The brain is a crucial, sensitive organ that is well-protected by the skull and blood brain barrier, which prevents many harmful substances from getting into the central nervous system. The blood brain barrier also poses a major challenge for researchers and clinicians who are trying to deliver therapeutics or diagnose conditions in the brain. Brain biopsies can be used to obtain critical data about brain dysfunction, but these procedures are invasive and can present many risks. They are also not useful for diagnosing all conditions.
Now researchers have developed a new technique called a sonobiopsy that combines ultrasound with microbubbles to cause a temporary disruption in the blood brain barrier, which causes molecules like circulating tumor DNA, RNA, and proteins to leak out into the blood. Then, that material can be collected and analyzed. This method has been tested in animals, and now, scientists have also demonstrated that sonobiopsy can be safely used on human patients. The findings, which open up new diagnostic avenues, have been reported in npj Precision Oncology.
In the 1980s and 1990s, structural and functional brain imaging provided by the newly created magnetic resonance imaging (MRI) technique revolutionized how brain diseases were diagnosed, said co-senior study author and sonobiopsy co-inventor Eric C. Leuthardt, MD, a professor in multiple disciplines at Washington University in St. Louis (WUSTL).
"Sonobiopsy is the third revolution, the molecular revolution. With this technique, we can obtain a blood sample that reflects the gene expression and the molecular features at the site of a lesion in the brain. It's like doing a brain biopsy without the dangers of brain surgery."
Brain lesions can be targeted down to the millimeter with ultrasound, and then microbubbles are delivered to the bloodstream. The microbubbles move to the targeted site and burst open, creating little holes in the blood brain barrier that normally close within several hours and do not cause permanent damage. Molecules leave the brain through those holes, and a standard blood draw can capture them. Washington University owns a patent on the sonobiopsy technology.
In this study, sonobiopsies were done on five brain tumor patients, and the tumors were then removed. Blood samples revealed that sonobiopsy can increase circulating DNA from the tumors by 1.6 to 5.6 times, depending on the type of DNA. Genetic changes in tumor DNA can tell doctors about how serious and aggressive a tumor is and how quickly surgery should be performed. The procedure did not cause any damage and seemed to be perfectly safe for the patients.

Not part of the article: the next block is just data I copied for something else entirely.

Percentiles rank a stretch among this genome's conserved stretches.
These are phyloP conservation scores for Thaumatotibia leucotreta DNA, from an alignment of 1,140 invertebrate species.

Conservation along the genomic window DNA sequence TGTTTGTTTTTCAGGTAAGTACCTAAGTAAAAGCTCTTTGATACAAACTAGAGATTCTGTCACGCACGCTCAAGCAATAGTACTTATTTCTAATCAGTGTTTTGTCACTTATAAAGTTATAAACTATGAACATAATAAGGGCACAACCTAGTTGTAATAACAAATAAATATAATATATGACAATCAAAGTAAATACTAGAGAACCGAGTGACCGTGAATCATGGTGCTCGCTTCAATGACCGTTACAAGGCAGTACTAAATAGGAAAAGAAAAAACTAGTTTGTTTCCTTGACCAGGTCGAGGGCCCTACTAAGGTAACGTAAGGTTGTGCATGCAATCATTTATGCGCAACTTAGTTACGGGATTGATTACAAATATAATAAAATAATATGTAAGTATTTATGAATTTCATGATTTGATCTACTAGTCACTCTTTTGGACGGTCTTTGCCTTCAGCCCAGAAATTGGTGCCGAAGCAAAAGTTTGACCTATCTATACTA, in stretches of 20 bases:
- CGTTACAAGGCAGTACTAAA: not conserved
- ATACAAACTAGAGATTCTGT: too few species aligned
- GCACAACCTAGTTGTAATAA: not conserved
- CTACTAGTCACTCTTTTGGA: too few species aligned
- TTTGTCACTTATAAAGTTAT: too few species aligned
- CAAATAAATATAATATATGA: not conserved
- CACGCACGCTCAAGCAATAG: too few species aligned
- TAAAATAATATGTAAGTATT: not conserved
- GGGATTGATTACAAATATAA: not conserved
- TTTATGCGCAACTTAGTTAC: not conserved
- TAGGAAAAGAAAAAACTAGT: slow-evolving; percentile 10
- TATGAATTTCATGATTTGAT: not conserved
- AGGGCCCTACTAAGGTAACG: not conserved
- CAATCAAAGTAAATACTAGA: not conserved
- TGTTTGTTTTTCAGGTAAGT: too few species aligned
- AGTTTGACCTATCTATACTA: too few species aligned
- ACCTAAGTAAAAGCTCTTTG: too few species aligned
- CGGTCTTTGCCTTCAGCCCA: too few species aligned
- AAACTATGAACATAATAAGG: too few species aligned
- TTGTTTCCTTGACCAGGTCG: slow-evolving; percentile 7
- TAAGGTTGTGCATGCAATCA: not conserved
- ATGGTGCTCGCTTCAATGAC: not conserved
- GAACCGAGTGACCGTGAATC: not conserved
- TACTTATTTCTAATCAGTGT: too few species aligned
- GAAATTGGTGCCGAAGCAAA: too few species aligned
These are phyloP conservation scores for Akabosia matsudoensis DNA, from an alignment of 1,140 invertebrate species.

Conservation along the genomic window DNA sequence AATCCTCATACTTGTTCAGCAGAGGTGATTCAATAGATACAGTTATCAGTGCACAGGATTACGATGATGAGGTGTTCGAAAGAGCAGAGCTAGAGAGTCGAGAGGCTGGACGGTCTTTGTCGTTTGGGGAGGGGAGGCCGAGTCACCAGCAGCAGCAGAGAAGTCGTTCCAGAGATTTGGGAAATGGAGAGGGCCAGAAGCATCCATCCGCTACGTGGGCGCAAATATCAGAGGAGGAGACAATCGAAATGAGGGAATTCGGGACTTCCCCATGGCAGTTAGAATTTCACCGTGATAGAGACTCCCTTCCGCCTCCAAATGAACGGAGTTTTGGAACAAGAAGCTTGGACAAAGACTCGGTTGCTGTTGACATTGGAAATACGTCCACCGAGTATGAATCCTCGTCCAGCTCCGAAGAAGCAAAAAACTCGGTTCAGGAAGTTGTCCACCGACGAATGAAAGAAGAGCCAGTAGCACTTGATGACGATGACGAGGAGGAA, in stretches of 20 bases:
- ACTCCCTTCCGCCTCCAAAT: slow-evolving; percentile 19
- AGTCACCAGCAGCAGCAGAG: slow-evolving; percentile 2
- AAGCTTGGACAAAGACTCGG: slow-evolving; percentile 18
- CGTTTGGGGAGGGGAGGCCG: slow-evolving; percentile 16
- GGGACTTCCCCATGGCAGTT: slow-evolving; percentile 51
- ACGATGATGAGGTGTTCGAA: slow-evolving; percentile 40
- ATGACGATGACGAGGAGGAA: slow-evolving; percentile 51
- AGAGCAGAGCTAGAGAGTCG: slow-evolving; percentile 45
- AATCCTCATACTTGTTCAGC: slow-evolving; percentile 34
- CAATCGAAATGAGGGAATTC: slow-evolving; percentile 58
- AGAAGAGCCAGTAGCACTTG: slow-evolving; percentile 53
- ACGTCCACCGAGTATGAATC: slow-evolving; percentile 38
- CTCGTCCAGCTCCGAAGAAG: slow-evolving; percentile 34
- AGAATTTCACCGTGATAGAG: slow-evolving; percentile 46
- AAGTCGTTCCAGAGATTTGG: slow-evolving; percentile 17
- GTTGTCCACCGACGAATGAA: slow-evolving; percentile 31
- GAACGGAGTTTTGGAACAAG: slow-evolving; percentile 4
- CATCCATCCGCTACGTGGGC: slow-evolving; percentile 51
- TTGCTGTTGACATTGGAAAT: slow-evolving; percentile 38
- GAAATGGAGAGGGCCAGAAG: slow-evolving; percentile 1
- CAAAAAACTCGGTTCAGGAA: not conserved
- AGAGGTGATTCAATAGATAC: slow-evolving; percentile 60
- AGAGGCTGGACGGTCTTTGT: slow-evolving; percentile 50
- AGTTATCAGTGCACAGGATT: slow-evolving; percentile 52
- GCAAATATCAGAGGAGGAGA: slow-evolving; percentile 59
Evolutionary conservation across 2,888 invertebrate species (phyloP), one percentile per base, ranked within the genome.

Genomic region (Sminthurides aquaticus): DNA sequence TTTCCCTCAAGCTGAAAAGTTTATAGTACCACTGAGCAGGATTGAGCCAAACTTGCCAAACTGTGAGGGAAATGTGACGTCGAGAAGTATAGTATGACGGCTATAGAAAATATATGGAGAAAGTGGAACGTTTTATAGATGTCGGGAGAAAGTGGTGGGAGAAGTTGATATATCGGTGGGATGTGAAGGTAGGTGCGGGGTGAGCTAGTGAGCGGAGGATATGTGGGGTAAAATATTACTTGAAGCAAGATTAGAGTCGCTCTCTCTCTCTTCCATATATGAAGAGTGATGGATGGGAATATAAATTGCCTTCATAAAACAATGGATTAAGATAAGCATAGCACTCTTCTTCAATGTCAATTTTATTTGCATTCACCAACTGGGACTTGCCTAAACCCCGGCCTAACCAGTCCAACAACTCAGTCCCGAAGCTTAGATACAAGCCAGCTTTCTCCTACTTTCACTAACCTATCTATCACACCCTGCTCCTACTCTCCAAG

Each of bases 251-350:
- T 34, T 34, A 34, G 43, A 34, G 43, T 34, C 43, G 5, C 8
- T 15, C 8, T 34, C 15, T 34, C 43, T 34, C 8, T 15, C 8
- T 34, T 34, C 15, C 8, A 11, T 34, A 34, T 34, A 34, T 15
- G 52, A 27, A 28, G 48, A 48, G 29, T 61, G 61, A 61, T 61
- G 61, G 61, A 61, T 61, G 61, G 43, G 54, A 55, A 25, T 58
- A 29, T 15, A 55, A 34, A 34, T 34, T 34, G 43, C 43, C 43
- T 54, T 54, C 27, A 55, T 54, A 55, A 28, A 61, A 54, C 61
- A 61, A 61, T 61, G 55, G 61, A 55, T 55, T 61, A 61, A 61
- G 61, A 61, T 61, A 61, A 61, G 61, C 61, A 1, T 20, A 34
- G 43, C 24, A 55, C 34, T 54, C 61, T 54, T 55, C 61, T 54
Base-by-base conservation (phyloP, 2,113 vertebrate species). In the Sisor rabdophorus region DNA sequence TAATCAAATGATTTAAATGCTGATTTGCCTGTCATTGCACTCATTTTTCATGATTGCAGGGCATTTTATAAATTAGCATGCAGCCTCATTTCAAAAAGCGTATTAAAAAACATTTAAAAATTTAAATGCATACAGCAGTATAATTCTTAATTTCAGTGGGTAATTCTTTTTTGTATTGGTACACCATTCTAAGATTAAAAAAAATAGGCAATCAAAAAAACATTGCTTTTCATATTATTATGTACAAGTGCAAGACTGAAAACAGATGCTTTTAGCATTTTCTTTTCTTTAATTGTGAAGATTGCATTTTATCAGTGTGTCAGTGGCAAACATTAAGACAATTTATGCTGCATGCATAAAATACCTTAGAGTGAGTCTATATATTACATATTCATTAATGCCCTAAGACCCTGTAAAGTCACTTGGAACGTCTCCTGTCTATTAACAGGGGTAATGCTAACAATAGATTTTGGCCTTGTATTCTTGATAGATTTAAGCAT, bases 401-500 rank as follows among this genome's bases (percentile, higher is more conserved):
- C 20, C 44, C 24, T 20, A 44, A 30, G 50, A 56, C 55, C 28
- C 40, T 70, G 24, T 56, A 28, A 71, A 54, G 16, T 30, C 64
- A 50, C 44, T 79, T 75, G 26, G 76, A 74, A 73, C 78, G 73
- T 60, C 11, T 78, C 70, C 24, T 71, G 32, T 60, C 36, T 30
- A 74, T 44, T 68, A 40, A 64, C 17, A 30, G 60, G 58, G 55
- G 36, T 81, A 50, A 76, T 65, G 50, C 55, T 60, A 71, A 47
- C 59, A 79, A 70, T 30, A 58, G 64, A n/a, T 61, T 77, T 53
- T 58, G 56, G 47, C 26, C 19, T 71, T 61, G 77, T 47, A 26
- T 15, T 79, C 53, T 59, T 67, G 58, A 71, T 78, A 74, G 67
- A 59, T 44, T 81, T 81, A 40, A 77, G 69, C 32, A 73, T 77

"We've essentially initiated a new field of study for brain conditions," said co-senior study author and sonobiopsy co-inventor Hong Chen, Ph.D., an associate professor at WUSTL.
Every part of the brain can be accessed with this noninvasive tool, which can provide crucial information about tumors prior to surgery, noted Chen. "If [surgeons] see something suspicious on imaging, they could confirm whether a tumor is recurring or not. We can now start to interrogate diseases for which surgical biopsies aren't done, such as neurodevelopmental, neurodegenerative, and psychiatric disorders."
This technique can be performed with a portable ultrasound tool and a stereotactic pointer. Neurosurgeons were able to use it without needing extra training. It's simple to use and can be done in a clinic or doctor's office. High tech scanners won't be necessary to treat patients, and it can help all patients get access to advanced diagnostics, added Leuthardt.
An unrelated study has also shown that therapeutics can be delivered to the brain with a targeted ultrasound technique that also disrupts the blood brain barrier in a temporary way. This method is called focused ultrasound blood-brain barrier opening (FUS-BBBO). Those findings have been reported in Gene Therapy.